If we turn the constitution into a never ending game of telephone, or if we are able to change the meaning of words, does that change the role/authority of government in our lives? Can someone engineeer a campaign to change the lexical surface of a document and circumvent the meaning of the document itself?

What I mean by original intent, is, for example... look at the First and the Fourteenth Amendments. Duid the states ratify something that allowed the federal government more involvement in the lives of the individual communities? Was it intended to apply the First Amendment to the states? How can you apply a "right" that starts off with "Congress shall make no law" to the states?

I'm (and I hope not offensively) not looking for Scallia's interpretation, or anyone else for that matter, because we are all looking back 200 years. The answer, I believe, will lie in the 200 year old books, and public records that tell us what the Constition was meant to be. I don't think that we will ever restore it to its original intent, but I want to know what the FF wanted ust to have, not the bastardized watered down version of what people with different agendas decades and centuries later want to use it for. I do think it is possible to determine from the context of the times, the original intention of the words crafted. That means that I cannot insert my own ideas, morals or wishes into my reading.

Mike
 

OohPooPahDoo

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OK. So recent discussions have prompted me to reconsider what I think about the Constituiton. I figure I'll just post it here rather than in a thread because I think it warrants further study. I don't want to get into a debate about right or wrong but I would appreciate any references someone might have. I'm not looking at case law or settled law because I believe it is flawed. I dont' want to know what some judge 200 years later thought that something meant, I want to know what the Authors actually meant. I am aware that there are people who believe this is not a worthy cause, if you are of that opinion, please keep it to yourself or start your own thread. I just want to study what is Constitutional and what isn't. I am prejudiced, of course, because this isn't the first time I've done it. I am not prejudiced by issues though, just by procedure and the limitations and provisioned within the Constitution. Well, here goes nothing....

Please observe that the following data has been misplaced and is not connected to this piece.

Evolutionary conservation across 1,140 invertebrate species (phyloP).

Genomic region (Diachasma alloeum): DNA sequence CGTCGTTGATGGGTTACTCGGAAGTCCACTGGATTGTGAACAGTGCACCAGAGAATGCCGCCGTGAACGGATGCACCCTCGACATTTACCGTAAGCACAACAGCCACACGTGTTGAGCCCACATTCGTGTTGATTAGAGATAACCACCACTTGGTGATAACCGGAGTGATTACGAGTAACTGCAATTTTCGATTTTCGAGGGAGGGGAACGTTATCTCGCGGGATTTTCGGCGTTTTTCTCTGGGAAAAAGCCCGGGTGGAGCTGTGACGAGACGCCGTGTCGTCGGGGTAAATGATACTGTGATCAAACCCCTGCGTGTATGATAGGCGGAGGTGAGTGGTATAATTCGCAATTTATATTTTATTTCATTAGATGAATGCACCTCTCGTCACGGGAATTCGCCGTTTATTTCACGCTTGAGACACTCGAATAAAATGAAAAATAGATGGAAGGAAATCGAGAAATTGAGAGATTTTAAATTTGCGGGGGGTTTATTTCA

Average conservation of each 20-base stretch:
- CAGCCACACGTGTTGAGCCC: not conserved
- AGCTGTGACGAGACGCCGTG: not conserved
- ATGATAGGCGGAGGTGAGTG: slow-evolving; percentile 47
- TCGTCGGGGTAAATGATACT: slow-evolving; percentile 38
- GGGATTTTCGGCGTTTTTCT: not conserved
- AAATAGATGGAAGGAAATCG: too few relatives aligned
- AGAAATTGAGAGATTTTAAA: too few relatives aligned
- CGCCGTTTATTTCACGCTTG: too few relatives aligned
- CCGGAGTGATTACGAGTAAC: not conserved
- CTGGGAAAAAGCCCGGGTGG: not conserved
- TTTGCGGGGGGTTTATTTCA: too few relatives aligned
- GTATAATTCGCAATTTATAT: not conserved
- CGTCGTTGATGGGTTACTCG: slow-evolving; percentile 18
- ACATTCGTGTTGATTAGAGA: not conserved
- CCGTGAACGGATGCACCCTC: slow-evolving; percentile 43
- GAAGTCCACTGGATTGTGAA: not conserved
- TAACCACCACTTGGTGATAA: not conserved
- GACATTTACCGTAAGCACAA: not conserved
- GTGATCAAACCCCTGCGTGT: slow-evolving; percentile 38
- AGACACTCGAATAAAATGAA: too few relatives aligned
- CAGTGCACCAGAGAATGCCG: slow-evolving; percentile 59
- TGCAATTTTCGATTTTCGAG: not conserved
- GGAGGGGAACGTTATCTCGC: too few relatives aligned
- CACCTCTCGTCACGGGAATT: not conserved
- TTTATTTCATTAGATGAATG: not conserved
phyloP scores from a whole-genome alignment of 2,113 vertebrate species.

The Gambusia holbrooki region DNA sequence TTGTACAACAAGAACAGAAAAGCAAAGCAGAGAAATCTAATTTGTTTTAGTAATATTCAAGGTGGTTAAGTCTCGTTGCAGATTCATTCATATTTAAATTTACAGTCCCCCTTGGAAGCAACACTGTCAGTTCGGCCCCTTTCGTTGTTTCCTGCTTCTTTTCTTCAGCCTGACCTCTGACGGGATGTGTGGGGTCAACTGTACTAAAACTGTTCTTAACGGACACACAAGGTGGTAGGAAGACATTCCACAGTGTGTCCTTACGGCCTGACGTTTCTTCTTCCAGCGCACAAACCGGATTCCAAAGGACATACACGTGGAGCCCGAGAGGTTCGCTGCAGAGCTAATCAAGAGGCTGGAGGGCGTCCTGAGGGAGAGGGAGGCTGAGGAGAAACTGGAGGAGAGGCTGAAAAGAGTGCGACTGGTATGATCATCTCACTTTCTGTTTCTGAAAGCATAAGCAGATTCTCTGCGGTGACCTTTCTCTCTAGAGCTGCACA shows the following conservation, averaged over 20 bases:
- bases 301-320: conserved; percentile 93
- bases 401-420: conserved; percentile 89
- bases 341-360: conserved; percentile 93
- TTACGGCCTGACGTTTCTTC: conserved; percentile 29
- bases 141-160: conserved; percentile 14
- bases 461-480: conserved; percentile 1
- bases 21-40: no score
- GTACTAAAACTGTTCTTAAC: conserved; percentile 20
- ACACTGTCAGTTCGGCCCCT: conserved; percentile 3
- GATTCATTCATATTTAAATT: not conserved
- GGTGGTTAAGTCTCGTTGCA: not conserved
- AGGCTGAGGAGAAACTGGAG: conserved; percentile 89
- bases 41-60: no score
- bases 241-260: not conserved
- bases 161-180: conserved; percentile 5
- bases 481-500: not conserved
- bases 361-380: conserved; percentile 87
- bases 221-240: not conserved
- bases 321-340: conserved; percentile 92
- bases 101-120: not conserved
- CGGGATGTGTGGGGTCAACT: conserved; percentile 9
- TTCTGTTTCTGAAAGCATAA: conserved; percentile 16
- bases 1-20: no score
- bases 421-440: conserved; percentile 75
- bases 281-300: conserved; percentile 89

Mike

The authors often had conflicting intents for the same part of the Constitution. Take the debate between Madison and Hamilton over the General Welfare clause. BOTH men were authors of the Constitution - yet they had opposing opinions on the meaning of that clause. In such cases the only way to ultimately settle the difference is through the courts.
 

CryingKoala

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OK. So recent discussions have prompted me to reconsider what I think about the Constituiton. I figure I'll just post it here rather than in a thread because I think it warrants further study. I don't want to get into a debate about right or wrong but I would appreciate any references someone might have. I'm not looking at case law or settled law because I believe it is flawed. I dont' want to know what some judge 200 years later thought that something meant, I want to know what the Authors actually meant. I am aware that there are people who believe this is not a worthy cause, if you are of that opinion, please keep it to yourself or start your own thread. I just want to study what is Constitutional and what isn't. I am prejudiced, of course, because this isn't the first time I've done it. I am not prejudiced by issues though, just by procedure and the limitations and provisioned within the Constitution. Well, here goes nothing....

Mike

The authors often had conflicting intents for the same part of the Constitution. Take the debate between Madison and Hamilton over the General Welfare clause. BOTH men were authors of the Constitution - yet they had opposing opinions on the meaning of that clause. In such cases the only way to ultimately settle the difference is through the courts.